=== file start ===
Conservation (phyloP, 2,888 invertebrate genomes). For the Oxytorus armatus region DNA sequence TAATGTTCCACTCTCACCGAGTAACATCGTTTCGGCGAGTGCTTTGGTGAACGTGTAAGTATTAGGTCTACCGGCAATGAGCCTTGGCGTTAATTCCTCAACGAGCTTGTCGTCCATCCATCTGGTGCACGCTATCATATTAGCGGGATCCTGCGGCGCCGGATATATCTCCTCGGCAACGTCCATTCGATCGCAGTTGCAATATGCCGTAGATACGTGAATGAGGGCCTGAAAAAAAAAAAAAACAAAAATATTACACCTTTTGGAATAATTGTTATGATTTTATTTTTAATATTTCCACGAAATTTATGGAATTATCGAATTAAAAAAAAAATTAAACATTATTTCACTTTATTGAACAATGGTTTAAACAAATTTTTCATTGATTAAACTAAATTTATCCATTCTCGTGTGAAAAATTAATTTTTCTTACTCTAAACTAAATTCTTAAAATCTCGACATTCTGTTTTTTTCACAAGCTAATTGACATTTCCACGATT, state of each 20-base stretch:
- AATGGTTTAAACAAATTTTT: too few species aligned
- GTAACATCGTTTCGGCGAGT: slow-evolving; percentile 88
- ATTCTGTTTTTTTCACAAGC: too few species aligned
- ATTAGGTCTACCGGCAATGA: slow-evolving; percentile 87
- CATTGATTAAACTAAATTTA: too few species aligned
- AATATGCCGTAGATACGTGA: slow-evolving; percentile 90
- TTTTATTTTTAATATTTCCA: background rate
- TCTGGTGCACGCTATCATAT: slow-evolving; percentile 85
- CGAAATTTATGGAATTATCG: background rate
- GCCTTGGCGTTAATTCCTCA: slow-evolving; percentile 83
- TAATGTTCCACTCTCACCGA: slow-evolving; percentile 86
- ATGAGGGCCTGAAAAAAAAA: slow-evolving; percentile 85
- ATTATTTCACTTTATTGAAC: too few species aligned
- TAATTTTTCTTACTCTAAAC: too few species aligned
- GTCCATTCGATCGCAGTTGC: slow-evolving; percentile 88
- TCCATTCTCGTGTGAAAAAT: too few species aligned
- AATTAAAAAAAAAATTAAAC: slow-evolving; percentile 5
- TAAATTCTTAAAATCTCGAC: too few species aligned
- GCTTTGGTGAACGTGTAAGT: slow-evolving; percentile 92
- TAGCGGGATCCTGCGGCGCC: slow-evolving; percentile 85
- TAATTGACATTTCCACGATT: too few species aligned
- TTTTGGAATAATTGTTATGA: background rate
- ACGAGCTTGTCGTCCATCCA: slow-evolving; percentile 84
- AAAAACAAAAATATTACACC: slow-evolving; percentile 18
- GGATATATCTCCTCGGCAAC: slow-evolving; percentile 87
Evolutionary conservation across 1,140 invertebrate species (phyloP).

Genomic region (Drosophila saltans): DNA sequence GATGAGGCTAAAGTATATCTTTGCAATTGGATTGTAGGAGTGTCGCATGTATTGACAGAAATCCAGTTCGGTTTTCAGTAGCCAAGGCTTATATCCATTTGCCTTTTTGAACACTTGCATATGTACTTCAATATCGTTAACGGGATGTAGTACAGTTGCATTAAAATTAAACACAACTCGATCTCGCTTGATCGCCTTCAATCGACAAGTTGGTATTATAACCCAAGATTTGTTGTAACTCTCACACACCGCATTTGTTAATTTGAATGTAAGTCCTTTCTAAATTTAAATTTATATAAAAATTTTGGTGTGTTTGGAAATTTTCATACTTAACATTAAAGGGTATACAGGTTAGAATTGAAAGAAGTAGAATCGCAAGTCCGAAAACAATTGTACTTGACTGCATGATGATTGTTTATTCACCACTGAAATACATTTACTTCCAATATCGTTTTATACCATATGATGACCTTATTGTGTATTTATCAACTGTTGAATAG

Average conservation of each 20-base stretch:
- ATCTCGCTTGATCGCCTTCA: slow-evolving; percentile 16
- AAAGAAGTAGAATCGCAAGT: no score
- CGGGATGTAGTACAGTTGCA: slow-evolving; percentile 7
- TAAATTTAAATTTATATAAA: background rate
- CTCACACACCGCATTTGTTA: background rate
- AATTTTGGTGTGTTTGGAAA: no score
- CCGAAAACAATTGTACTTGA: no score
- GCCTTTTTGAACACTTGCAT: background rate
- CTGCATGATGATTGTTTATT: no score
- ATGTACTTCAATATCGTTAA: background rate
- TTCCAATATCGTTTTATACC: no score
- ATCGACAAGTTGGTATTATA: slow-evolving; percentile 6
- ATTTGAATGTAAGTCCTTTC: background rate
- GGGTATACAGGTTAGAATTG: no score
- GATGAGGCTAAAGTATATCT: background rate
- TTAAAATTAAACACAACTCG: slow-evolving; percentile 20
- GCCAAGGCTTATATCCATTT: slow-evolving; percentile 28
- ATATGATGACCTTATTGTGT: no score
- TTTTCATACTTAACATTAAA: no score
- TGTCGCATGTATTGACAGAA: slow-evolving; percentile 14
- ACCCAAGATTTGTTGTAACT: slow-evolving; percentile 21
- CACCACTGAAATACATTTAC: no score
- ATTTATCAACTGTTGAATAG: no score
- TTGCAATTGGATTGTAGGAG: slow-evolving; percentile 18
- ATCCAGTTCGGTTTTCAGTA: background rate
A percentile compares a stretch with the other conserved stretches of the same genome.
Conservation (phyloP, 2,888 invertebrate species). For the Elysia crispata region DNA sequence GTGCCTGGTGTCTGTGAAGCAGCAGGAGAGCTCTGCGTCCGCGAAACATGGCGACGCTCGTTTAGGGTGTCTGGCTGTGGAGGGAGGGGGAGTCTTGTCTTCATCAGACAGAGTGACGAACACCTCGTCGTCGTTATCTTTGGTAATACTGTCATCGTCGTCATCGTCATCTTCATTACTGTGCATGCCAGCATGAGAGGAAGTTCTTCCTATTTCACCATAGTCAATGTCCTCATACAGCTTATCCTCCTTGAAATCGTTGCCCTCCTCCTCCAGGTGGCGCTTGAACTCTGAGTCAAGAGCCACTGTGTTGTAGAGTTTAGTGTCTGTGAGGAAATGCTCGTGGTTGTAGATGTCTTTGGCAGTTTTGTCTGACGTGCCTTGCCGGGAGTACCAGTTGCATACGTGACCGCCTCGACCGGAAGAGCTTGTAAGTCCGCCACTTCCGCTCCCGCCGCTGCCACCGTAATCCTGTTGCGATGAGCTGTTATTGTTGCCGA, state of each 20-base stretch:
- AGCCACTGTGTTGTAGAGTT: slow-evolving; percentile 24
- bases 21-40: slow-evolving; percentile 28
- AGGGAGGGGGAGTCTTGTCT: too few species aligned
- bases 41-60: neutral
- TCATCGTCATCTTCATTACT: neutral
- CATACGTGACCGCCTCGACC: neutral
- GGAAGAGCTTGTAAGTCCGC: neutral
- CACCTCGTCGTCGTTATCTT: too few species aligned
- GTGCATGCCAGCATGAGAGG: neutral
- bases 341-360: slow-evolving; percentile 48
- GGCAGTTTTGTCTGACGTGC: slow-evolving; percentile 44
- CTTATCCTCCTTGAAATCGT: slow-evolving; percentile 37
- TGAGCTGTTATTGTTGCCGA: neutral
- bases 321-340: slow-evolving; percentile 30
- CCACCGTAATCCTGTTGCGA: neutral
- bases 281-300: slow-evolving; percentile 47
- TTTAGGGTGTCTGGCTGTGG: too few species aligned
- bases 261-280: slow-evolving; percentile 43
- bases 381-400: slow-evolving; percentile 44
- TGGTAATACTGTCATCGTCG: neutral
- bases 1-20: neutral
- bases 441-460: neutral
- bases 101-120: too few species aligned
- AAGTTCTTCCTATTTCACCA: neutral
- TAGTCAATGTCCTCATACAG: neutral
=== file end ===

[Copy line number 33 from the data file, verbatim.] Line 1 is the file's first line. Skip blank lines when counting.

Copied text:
- TAAATTTAAATTTATATAAA: background rate